Japanese become world's great adventurers
Tokyo — Whether as tourists, businessmen, or explorers, the Japanese have penetrated to every corner of the globe. Currently drifting aimlessly in the Pacific Ocean are six Japanese in a triangular- masted catamaran seeking to prove that this wanderlust is no late 20 th century phenomenon, but a proud tradition dating back more than 2,000 years.
At stake is an archaeological theory that when the first settlers from the Asian mainland reached Japan during the Jomon era (8000 to 200 BC), some hardy souls ultimately drifted on to found colonies on the Pacific coast of South America.
Experts say relics of pottery found particularly in Chile are remarkably similar to the type of earthenware archaeologists have confirmed was typical of the late Jomon era.
These latest explorers are typical of the new breed of young Japanese seeking dangerous challenges apparently as a protest against the dull, workaholic atmosphere of modern Japanese society.
Their hero is Naomi Uemura, who looks like a mild-mannered bank clerk but has scaled mountains on every continent, sailed down the Amazon, and twice traversed the Arctic between Greenland and Canada alone by dog sled, the second time via the North Pole, defeating frostbite, falls into crevasses, attacks from polar bears, and desertion by some of his husky dogs.
All this, however, is merely preparation for a future plan to cross the Antarctic continent via the South Pole by dog sled if the countries operating there can be persuaded to relent in their opposition to such a project.
There are so many Japanese expeditions scaling peaks in the Himalayas these days that even Everest has taken on the crowded appearance of a Tokyo shopping street.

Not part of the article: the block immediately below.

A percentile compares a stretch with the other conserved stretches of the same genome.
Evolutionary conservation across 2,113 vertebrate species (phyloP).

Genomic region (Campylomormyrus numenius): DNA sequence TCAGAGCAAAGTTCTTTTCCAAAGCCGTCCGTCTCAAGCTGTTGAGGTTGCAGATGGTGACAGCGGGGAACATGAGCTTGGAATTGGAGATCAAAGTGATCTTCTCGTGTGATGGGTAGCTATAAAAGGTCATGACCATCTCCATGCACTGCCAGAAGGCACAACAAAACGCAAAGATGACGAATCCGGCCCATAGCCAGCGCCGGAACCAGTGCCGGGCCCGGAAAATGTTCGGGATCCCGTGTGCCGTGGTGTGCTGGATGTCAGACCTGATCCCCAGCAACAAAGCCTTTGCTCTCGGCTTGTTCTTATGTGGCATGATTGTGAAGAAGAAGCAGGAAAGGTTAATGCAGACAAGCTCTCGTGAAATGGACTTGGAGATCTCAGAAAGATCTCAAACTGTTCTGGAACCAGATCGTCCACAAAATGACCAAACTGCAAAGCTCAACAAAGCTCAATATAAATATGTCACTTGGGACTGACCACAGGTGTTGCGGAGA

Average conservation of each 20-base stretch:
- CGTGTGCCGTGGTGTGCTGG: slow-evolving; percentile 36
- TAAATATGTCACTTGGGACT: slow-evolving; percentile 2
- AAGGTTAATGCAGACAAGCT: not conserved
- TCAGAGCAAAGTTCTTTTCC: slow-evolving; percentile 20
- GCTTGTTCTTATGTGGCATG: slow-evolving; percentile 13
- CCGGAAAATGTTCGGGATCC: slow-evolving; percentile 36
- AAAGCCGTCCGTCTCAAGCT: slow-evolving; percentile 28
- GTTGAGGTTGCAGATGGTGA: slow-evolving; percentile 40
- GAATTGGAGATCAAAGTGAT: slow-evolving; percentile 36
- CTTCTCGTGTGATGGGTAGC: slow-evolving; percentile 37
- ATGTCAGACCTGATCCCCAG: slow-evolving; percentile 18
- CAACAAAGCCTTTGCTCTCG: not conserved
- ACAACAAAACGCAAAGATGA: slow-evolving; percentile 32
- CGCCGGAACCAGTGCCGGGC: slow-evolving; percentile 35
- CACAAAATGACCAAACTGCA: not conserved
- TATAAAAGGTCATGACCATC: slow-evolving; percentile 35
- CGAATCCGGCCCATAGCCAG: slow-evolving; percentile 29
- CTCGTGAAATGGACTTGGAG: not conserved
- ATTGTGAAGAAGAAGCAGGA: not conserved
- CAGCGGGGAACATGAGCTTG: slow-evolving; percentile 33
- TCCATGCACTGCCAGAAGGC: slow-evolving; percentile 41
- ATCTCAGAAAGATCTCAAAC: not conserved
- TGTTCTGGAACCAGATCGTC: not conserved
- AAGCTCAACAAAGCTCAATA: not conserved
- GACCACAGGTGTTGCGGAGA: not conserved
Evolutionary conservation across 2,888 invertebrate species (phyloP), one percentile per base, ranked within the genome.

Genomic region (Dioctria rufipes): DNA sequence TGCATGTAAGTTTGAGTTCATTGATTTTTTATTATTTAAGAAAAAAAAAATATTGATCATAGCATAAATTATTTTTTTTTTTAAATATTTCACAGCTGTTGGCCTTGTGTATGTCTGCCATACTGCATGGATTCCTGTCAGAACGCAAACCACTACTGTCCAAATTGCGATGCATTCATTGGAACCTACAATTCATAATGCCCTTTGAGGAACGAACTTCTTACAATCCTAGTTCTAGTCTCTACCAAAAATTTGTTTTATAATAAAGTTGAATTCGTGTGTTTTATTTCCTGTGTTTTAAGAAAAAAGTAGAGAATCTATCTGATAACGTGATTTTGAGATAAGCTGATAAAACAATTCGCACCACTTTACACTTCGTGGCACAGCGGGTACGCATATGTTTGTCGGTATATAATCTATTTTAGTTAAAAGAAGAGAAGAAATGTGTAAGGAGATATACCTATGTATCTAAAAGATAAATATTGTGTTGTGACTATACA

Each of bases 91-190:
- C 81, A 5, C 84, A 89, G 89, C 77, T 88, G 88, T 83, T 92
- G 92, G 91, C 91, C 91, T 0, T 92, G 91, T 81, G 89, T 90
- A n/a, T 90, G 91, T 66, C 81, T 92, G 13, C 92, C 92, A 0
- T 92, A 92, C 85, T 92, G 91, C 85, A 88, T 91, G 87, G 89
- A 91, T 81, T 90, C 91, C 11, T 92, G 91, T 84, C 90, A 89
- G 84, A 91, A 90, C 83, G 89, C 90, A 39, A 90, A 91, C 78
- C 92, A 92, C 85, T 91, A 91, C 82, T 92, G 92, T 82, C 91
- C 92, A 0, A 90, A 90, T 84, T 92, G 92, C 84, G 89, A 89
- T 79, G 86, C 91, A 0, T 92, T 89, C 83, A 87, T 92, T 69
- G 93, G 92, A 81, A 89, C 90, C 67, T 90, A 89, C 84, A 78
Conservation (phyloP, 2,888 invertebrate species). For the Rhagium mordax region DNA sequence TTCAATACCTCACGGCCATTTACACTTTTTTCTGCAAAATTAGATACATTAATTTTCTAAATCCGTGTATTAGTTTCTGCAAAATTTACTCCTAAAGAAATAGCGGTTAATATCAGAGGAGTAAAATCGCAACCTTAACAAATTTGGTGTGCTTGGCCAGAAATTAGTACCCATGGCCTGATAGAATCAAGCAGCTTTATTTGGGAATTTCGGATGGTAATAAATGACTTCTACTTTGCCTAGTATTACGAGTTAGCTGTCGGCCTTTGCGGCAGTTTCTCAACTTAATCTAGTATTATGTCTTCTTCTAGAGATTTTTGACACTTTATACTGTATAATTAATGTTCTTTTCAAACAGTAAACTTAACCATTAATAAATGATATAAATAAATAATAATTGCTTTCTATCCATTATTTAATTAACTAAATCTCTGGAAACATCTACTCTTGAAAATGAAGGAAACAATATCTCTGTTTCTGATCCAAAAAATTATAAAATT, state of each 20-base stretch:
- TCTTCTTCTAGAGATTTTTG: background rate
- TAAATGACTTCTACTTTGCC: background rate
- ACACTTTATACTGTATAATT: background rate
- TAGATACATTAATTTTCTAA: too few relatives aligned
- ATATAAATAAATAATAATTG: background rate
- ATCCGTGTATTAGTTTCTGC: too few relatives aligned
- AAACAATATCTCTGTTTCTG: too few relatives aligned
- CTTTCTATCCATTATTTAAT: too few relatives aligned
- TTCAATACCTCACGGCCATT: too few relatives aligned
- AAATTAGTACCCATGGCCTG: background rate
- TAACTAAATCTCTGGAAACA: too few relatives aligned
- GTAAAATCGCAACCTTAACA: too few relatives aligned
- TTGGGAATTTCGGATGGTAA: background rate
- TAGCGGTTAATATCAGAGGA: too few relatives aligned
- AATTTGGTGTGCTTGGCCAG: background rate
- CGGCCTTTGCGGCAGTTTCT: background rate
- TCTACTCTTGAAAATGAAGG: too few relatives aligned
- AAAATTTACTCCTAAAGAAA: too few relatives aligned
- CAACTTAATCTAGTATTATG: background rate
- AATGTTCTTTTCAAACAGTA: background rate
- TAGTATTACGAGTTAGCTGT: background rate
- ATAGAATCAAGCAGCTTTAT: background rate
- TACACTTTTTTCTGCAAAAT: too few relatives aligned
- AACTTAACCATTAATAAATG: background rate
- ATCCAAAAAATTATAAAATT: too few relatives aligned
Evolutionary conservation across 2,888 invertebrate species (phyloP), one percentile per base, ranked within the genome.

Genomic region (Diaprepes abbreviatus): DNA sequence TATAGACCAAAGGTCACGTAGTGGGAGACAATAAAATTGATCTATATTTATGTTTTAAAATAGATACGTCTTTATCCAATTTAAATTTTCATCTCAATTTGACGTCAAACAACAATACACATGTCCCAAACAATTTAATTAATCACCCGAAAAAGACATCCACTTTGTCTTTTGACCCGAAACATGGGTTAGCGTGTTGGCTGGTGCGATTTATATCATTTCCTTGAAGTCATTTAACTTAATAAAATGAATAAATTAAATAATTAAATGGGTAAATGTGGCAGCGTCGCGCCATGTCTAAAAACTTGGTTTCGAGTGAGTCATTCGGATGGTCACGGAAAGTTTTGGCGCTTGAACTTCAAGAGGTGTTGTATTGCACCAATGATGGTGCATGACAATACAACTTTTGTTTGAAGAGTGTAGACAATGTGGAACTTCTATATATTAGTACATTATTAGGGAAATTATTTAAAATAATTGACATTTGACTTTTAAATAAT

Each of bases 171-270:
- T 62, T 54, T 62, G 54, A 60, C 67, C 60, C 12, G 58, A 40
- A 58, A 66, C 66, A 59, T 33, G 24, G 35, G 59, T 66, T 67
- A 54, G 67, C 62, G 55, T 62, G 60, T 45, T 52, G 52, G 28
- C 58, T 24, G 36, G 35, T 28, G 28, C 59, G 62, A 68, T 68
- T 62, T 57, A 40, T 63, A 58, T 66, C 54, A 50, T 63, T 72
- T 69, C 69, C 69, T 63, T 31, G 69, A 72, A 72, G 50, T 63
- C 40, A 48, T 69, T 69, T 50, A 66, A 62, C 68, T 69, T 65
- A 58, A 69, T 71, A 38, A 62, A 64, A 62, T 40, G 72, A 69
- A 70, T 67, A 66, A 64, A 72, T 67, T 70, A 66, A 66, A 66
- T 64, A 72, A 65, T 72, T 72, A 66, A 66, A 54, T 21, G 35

In recent years the world's highest mountain has been conquered by Japanese men and one woman by both conventional and previously unclimbed routes.
One Japanese even skied down Everest, with only a parachute strapped to his back to slow his breakneck speed.
The Pacific Ocean has become a mere pond for Japanese male and female sailors who crisscross it alone or in small groups in all manners of flimsy craft.
Polar traveler Uemura explains the phenomenon by saying: "I think many young Japanese feel frustrated at the lack of challenge in society today. They have been spoon-fed in childhood, and once they become adults they are locked into a dull working routine that offers them little freedom.
"Many teen-agers react by risking their lives in reckless high-speed driving on powerful motorcycles. When they get a bit older, the desire to take risks seems to be channeled into ocean voyages and the like.
"The opportunities for adventure in the world are shrinking, and so many Japanese now are seeking to create their own challenge -- to test themselves to the limit."
This is precisely what the six Japanese sailors are setting out to do. They put to sea May 8 in a double-hulled canoe, Yasei Go III (the wild one), in the hopes of drifting across the Pacific to San Francisco to pick up coastal currents and winds that will carry them down to Chile -- a voyage of some 10,000 miles.
The ultimate destination, the Chilean port of Arica, is supposed to be reached in the early part of October.
The project, however, is off to a slow start.
Since leaving the central Japanese port of Shimoda -- where Commodore Matthew Perry of "black ships" fame landed in the mid-19th century -- the Yasei Go has encountered nothing but flat seas and virtually no wind.
"Their last report indicates that at present they have drifted about 120 miles to the south of their intended course," a spokesman for the sponsoring Society of Ancient Pacific Cultures explained in Tokyo.
"At this stage, however, it's not a serious problem."
Apart from an aluminum mast, the double-hulled canoe is made of Japanese pine and cypress, following as closely as possible traditional boat-building techniques.
The boat, which is approximately 42 feet by 23 feet, has a small windowless wooden cabin perched precariously between the two canoes.
A small pedal-operated generator provides just enough electricity for cooking and the radio set.
The crew took along enough food to last them 80 days, but they planned to supplement this by catching fish.